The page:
WASHINGTON – Advocates for the disabled were disappointed this week when a former group home worker was sentenced to probation and community service after leaving five severely retarded adults in a hot van while she went shopping.
Shandell Nikki Matthews, 31, was originally charged with five misdemeanor counts each of reckless endangerment and neglect of a vulnerable adult in connection with the July 1, 2001, incident. The neglect charge can bring a sentence of up to five years and $10,000, while the reckless endangerment charge carries a maximum five-year, $5,000 penalty.
But Matthews pleaded guilty to one count of neglect in exchange for the state dropping the reckless endangerment charges, said David Lunden, director of the Attorney General’s Medicaid Fraud Control Unit.
She was sentenced Tuesday by Montgomery County Circuit Judge Michael D. Mason to two year’s supervised probation, ordered to perform 50 hours of community service and receive 100 hours of education in special-needs care.
Advocates for the disabled said this week that they have been watching the case closely, but they declined specific comment on the sentence when pressed Friday.
Lunden said the judge suspended the sentence because “there was no harm to the individuals in the van, she had no criminal record, and she cooperated with the investigators.” He called it “a fair judgement.”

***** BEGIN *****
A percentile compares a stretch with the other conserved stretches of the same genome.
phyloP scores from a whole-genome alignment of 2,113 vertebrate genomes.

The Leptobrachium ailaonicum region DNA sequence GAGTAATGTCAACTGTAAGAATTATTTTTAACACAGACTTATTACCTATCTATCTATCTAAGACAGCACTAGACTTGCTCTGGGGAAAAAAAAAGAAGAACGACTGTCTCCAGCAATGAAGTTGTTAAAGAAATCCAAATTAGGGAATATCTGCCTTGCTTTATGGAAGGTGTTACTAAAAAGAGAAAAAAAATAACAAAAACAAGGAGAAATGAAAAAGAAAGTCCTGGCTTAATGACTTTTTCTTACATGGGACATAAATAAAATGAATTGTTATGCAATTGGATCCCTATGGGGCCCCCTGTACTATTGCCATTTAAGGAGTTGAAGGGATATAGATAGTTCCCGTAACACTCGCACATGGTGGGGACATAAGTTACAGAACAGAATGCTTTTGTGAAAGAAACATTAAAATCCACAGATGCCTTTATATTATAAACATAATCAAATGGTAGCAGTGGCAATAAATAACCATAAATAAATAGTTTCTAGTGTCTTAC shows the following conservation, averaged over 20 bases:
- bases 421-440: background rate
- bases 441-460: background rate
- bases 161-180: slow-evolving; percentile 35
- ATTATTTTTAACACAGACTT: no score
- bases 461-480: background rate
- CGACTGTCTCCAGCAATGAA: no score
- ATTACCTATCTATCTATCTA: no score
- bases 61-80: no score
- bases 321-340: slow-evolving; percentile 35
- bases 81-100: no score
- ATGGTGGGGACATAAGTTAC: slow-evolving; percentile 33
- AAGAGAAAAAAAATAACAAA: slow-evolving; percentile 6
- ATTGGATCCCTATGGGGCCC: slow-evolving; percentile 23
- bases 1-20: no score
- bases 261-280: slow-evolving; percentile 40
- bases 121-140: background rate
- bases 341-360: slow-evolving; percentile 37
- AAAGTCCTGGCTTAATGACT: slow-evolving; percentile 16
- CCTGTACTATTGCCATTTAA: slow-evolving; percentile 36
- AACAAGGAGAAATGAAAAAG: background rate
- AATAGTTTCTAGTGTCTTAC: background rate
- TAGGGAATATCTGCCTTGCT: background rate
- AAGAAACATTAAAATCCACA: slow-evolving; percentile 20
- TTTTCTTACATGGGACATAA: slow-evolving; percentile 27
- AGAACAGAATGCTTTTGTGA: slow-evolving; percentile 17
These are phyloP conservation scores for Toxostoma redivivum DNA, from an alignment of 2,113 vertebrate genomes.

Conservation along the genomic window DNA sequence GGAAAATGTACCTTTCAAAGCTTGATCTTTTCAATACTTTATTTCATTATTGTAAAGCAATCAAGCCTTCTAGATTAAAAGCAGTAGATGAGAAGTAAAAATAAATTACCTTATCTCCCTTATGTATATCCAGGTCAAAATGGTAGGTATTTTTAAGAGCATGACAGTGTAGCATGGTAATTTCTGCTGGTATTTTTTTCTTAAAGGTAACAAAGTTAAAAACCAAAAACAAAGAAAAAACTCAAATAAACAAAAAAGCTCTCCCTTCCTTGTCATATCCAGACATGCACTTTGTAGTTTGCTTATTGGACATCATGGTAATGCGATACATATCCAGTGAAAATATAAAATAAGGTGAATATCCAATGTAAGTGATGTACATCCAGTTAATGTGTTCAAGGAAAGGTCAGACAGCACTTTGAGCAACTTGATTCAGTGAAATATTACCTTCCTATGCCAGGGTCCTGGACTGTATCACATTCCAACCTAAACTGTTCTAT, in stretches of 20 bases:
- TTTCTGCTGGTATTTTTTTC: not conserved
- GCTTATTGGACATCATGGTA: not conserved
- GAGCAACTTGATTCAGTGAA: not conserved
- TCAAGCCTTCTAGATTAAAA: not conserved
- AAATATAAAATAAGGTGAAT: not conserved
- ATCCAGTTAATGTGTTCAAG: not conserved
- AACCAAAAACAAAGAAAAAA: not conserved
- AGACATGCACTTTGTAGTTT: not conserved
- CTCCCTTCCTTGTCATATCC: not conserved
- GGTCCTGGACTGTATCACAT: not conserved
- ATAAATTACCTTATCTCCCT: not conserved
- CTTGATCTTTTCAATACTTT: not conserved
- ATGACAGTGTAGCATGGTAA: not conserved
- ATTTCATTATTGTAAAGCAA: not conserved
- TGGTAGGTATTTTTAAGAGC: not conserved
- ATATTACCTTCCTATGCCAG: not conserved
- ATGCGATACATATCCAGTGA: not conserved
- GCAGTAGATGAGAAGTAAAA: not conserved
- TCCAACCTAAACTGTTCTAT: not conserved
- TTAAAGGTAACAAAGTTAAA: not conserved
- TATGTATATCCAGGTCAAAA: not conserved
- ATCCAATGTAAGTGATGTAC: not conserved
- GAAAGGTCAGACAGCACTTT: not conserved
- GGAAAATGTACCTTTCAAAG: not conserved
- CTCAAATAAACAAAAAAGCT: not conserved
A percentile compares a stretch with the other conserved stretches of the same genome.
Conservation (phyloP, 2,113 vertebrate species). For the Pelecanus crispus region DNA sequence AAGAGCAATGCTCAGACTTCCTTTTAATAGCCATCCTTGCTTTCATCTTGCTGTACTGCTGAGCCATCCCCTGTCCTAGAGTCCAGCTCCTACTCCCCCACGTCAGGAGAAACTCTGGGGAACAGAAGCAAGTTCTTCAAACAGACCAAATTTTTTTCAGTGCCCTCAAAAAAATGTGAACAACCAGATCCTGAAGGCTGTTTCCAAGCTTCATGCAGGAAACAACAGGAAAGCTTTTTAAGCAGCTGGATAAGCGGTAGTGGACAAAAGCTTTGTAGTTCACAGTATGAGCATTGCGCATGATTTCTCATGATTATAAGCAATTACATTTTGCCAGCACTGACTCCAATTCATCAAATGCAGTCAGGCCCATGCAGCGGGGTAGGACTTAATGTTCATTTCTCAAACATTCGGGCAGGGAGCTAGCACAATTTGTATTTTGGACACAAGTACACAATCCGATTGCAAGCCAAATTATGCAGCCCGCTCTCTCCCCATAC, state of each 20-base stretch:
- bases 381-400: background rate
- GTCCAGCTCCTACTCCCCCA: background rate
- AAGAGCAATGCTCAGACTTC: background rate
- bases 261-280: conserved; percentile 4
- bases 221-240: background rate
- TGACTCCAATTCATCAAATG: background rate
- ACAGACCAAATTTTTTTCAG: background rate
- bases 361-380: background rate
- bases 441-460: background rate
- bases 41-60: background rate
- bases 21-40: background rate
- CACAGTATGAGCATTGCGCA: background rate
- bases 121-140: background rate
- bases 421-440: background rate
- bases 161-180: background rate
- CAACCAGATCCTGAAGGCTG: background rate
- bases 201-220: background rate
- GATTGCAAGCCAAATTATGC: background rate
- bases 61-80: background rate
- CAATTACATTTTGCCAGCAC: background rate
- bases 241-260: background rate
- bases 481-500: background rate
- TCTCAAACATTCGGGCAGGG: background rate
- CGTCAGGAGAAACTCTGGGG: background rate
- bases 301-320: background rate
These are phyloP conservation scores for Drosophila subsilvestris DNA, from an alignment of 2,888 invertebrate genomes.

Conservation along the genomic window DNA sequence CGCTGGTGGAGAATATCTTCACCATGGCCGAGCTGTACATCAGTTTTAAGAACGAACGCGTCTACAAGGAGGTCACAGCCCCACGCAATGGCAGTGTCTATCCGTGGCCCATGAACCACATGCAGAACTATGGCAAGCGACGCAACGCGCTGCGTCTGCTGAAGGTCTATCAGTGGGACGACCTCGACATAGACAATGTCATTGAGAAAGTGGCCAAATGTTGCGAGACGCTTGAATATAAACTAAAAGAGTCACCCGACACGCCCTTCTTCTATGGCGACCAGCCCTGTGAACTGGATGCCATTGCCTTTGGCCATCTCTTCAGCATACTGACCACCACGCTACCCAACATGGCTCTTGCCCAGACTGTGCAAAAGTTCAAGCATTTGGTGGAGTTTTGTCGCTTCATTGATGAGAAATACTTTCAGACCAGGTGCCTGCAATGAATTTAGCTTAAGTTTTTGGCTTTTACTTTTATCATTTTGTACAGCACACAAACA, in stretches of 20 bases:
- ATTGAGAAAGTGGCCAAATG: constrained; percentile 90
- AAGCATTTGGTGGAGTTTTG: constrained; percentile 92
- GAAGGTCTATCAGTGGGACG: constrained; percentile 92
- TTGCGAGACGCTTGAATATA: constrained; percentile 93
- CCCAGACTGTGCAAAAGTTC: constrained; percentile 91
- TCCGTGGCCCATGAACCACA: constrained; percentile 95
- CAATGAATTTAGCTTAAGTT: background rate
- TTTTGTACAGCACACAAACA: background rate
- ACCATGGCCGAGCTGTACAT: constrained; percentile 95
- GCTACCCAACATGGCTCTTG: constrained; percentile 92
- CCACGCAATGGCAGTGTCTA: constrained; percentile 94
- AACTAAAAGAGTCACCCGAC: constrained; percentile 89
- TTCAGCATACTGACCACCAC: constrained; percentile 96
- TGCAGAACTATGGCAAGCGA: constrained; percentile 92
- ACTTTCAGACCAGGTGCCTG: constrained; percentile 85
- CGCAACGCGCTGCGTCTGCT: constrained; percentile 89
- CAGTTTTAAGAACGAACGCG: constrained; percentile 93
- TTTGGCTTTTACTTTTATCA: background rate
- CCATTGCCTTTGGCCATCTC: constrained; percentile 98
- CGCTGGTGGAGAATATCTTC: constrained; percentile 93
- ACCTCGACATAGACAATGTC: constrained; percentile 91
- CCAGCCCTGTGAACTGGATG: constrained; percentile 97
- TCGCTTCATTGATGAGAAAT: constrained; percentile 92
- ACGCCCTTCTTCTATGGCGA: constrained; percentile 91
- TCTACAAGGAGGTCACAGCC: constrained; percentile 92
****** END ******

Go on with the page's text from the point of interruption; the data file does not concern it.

“No harm, fortunately, came of them. If that were the case, there would be a much harsher penalty imposed,” Lunden said.
At the time of the incident, state law classified neglect of a vulnerable adult as a misdemeanor, regardless of the severity of neglect or the injuries suffered. By contrast, the state that year upgraded the crime of aggravated animal cruelty to a felony. According to the Humane Society of the United States, leaving a pet unattended in a hot car can be considered animal cruelty in Maryland.
As of Oct. 1, 2002, first-degree neglect of a vulnerable adult — which includes death, serious bodily injury, or sexual abuse — was classified as a felony, with a maximum sentence of 10 years in jail and a $10,000 fine. Abuse or neglect in the second degree — which Lunden said would include acts such as leaving profoundly retarded adults in a hot car — is still a misdemeanor, punishable by up to five years in jail and a $5,000 fine, or both.
When Matthews left her five charges in the van at a Silver Spring mall, the temperature was 86 degrees and only “one of the windows was cracked,” Lunden said. He said they were left in the van for 50 minutes.
But Matthews’ attorney, Scott L. Little, said his client only acknowledged in her plea agreement that she left the van for 20 minutes.
“She went to the mall, but not to get items for herself,” Little said. “She went there to use her own money to buy things for a gentlemen she was caring for because she was going to take them on a picnic.”
“There was no evidence of reckless endangerment . . . not from our perspective,” he said.
Lunden agreed that the reckless endangerment did not characterize what happened that day. The charge “means there was a significant risk of injury or neglect,” he said, but the neglect charge “best describes what happened here.”
“Had she left the people out in a boat floating in the Bay, that would be reckless endangerment,” said Lunden.